LOS ANGELES — For the last two years, Thanksgiving served as a sobering reminder of the COVID-19 pandemic’s staying power.
For each, the holiday essentially marked the turbocharged start of the severe fall-and-winter COVID-19 wave, which both resulted in the deadliest surges of the pandemic, killing thousands of Americans a day.
But there’s some guarded optimism that this winter might be different — or at least not as bad as the 2020 and 2021 surges.
“You never can definitively say what to expect,” said Dr. Anthony Fauci, President Joe Biden’s outgoing chief medical adviser for the pandemic. “But you should really take some comfort in knowing that we have within our wherewithal to mitigate anything that comes up our way.”
Some of the advantages we have this year is an updated COVID-19 booster shot that’s pretty well matched to the circulating strains of the coronavirus, ample supplies of at-home rapid tests, and general awareness of steps we can take to avoid illness, including masking up in indoor public settings, staying home when sick, and improving air flow by taking events outdoors, opening windows and turning up air filtration units.
When it comes to gatherings now, “I think there’s ways that we can really improve how we do it, rather than spend our time talking about whether we should or shouldn’t,” said California Health and Human Services Secretary Dr. Mark Ghaly.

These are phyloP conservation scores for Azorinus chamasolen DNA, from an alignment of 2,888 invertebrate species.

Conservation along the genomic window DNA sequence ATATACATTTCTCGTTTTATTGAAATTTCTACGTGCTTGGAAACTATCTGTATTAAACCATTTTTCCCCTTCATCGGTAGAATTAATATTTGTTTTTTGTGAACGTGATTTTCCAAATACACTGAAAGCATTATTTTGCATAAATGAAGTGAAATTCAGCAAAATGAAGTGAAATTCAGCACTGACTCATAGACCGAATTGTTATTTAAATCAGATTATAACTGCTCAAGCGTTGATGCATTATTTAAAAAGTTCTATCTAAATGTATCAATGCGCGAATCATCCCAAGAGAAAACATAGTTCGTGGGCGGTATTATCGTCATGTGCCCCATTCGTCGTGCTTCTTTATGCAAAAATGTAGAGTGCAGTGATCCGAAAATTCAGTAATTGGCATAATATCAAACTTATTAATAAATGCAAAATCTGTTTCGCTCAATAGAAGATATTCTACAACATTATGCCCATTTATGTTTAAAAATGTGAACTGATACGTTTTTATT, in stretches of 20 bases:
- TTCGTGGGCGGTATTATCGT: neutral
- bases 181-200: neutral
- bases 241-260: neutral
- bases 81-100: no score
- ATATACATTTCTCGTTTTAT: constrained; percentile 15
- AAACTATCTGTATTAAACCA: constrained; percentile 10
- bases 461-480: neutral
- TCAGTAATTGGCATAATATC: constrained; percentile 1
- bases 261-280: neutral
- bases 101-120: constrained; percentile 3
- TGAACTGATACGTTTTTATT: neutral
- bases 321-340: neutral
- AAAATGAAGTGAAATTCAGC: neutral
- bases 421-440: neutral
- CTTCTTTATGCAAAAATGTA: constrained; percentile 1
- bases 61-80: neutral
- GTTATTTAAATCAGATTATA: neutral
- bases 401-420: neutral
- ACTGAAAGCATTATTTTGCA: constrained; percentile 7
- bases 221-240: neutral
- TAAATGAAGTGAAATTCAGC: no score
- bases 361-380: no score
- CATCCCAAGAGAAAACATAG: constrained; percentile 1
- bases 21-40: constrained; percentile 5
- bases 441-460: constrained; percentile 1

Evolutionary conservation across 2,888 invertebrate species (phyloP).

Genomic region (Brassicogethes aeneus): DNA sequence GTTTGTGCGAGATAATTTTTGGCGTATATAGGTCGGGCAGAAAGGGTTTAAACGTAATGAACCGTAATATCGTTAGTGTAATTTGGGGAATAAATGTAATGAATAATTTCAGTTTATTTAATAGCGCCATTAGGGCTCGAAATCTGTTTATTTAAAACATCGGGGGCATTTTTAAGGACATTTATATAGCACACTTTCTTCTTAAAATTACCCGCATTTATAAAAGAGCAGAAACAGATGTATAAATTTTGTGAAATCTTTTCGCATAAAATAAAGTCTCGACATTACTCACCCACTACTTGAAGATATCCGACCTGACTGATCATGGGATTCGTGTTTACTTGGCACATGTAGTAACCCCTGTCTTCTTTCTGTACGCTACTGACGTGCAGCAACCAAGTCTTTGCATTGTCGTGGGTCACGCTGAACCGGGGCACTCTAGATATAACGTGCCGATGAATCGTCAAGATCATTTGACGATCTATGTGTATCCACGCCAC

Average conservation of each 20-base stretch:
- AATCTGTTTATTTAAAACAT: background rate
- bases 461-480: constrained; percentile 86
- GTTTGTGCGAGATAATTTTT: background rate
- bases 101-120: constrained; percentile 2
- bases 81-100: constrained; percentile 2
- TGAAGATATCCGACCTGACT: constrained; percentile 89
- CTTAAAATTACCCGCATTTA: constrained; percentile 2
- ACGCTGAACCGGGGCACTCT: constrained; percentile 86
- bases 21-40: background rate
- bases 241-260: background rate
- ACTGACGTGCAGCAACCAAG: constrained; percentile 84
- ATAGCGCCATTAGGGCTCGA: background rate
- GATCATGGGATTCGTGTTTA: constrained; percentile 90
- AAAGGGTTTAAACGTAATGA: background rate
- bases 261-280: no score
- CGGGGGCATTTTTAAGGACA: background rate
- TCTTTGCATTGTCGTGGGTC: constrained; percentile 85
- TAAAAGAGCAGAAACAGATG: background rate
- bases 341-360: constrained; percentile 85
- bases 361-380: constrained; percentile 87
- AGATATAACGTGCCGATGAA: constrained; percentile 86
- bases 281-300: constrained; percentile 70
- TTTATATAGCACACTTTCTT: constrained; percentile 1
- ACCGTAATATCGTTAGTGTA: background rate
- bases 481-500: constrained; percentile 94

There’s even some promising news about the unrelenting emergence of coronavirus subvariants, none of which has dramatically raised alarm bells the same way the original omicron strain did when it stormed onto the world stage last Thanksgiving.
One note of optimism comes from Singapore, which recently experienced a big wave in coronavirus cases fueled by the omicron subvariant XBB, a recombinant of the sublineages BA.2.10.1 and BA.2.75. XBB has generated concern that vaccines may not be as effective against it.
“They had [an] increase in cases, but they did not have a concomitant major increase in hospitalizations,” Fauci said Tuesday. “So we’re hoping that a combination of people who’ve been infected and boosted and vaccinated — or people who’ve been vaccinated and boosted and not infected — that there’s enough community protection that we’re not going to see a repeat of what we saw last year at this time.”
Two other omicron subvariants, BQ.1 and BQ.1.1, accounted for about 57% of estimated coronavirus cases for the most recent week available, according to data from the U.S. Centers for Disease Control and Prevention. Both are descendants of BA.5 — a long-dominant strain that fueled a surge this summer.